People who value historic shipwrecks have often wanted to raise them for preservation and display in museums. Charlie Beeker has a better idea: bring the museum to the wreck.
Beeker, director of Indiana University’s Office of Underwater Science in Bloomington, started diving in 1963, a time when historic shipwrecks had no value beyond exploration and salvage. The dive magazines of that time, replete with tales of treasure hunting, glamorized the looting of shipwrecks. When Beeker took a diving instructor course in Key Largo, Fla., in the 1970s, divers had damaged most of the Florida Keys’ historic wrecks. Artifacts such as cannons and anchors became ornaments at marinas, hotels and restaurants along U.S. Highway 1.
Preservationists called for changes and began to float the concept of underwater museums as a way to protect wrecks and keep artifacts in place, but the idea didn’t gain real traction until the passage of the Abandoned Shipwreck Act in 1988. Beeker was on the committee that helped draft the legislation, which acknowledged the value of historic wrecks and clarified the ownership and management of them on federal, state and tribal submerged lands.
The following year, Beeker helped establish the San Pedro Underwater Archaeological Preserve in Florida, and he went on to play a role in creating 11 more underwater parks in Florida and California. By 2009, a national system of marine protected areas was established under the auspices of the National Oceanic and Atmospheric Administration to preserve the shipwrecks, elevating them from plunder to historical treasures.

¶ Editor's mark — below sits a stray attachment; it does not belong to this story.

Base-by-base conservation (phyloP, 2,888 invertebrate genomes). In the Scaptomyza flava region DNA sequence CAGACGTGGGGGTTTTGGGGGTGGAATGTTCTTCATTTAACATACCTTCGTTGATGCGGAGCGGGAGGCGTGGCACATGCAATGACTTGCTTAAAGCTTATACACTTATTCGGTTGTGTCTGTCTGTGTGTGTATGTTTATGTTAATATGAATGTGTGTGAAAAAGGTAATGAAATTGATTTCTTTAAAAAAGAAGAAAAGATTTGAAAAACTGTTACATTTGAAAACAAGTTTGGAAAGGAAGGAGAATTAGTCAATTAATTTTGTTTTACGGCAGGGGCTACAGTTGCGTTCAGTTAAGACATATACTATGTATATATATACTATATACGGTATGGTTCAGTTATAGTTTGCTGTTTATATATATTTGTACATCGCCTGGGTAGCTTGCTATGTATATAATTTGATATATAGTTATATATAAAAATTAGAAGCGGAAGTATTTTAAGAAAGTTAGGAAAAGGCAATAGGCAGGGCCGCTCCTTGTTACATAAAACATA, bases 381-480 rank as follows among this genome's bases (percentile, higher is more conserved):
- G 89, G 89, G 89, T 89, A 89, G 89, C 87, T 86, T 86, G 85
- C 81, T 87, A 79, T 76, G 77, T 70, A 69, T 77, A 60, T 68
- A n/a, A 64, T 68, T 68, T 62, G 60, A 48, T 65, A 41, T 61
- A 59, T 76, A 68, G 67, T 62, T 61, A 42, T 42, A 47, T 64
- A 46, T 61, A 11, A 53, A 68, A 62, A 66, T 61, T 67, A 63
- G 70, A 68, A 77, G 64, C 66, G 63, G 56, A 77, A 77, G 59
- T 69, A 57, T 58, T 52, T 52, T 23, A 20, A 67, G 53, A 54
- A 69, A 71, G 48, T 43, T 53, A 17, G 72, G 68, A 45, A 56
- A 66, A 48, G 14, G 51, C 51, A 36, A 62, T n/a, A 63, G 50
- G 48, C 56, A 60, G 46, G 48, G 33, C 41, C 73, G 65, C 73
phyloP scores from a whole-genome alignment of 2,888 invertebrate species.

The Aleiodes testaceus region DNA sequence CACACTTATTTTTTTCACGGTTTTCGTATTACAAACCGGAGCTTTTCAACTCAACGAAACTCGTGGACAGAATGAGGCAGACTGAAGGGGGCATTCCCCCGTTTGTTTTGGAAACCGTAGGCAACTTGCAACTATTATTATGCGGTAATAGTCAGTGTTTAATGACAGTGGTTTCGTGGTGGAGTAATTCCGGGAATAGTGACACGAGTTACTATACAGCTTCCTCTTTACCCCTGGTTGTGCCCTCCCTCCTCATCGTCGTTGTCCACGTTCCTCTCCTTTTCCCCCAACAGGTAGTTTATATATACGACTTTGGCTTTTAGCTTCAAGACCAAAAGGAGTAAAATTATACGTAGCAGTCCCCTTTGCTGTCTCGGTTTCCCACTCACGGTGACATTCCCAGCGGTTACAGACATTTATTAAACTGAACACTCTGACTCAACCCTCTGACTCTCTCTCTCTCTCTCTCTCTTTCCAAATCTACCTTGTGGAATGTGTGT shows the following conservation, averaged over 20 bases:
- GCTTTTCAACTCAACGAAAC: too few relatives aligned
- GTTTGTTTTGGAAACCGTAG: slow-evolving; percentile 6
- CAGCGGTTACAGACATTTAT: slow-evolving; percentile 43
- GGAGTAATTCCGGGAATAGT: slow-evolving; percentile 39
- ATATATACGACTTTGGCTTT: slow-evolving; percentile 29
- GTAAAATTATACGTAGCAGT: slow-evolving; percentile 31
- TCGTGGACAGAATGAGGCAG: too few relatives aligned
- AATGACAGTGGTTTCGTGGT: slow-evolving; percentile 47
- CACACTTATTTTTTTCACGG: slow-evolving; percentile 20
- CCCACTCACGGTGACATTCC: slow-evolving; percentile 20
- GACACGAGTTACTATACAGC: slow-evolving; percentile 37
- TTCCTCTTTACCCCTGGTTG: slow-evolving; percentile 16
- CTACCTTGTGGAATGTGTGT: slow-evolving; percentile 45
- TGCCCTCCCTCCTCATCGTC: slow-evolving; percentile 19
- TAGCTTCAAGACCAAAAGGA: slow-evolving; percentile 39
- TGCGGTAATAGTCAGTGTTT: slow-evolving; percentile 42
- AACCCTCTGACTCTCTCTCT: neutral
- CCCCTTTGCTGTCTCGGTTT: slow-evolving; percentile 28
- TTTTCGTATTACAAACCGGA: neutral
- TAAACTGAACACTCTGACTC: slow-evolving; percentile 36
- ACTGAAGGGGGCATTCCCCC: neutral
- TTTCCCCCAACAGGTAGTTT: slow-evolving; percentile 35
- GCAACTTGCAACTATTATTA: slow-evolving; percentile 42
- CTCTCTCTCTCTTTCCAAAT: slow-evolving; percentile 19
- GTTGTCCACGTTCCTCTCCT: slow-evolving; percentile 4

But that failed to deter some treasure hunters, who simply moved to the Caribbean, where the pickings are easy and plentiful. For instance, in the Dominican Republic, treasure hunters are allowed to plunder wrecks so long as they split the take with the government. So Beeker began to focus his efforts there as well.
Since 2008, Beeker and his colleagues have been collaborating with the government’s ministries of environment, culture and tourism and the U.S. Agency for International Development. Together they have established living museums of the sea, such as the Guadalupe Underwater Archaeological Preserve and the 1699 Captain Kidd Living Museum of the Sea, with several more in the works. The Captain Kidd shipwreck contains in situ archaeological material, while the others comprise artifacts that were raised from the sea in the past and subsequently returned there.
The museums feature mooring buoys for boats, historic-marker buoys and underwater plaques with interpretative information. Visitors are admonished to “take only photos, leave only bubbles.” The museums increase cultural heritage tourism, which, in turn, stimulates economic development, providing the Dominican Republic with a sustainable alternative to treasure hunting.
Beeker takes an expansive approach to shipwreck preservation. “We’re making an archaeological project an environmental project,” he says. “We have a holistic view of the resource.” That view entails preserving the ecosystem around the wreck as well as the wreck itself. Large artifacts, such as cannons and anchors, provide hard substrate and rugosity that create an ideal habitat for corals, fish and other biota.
Beeker’s success in the Dominican Republic hasn’t come easily, and he acknowledges there are plenty of people who want him to fail. Treasure hunters have sued him — one even confronted him in a bar. (Beer bottles were flung, and police were called.) Local fishermen complain that the underwater museums interfere with their business. Working with foreign governments can also be difficult, particularly those easily seduced by the promise of treasure hunters’ booty. But Beeker is quick to remind them, “You can only sell it once as a treasure hunt. I can sell it forever as a park.” And what parks they are.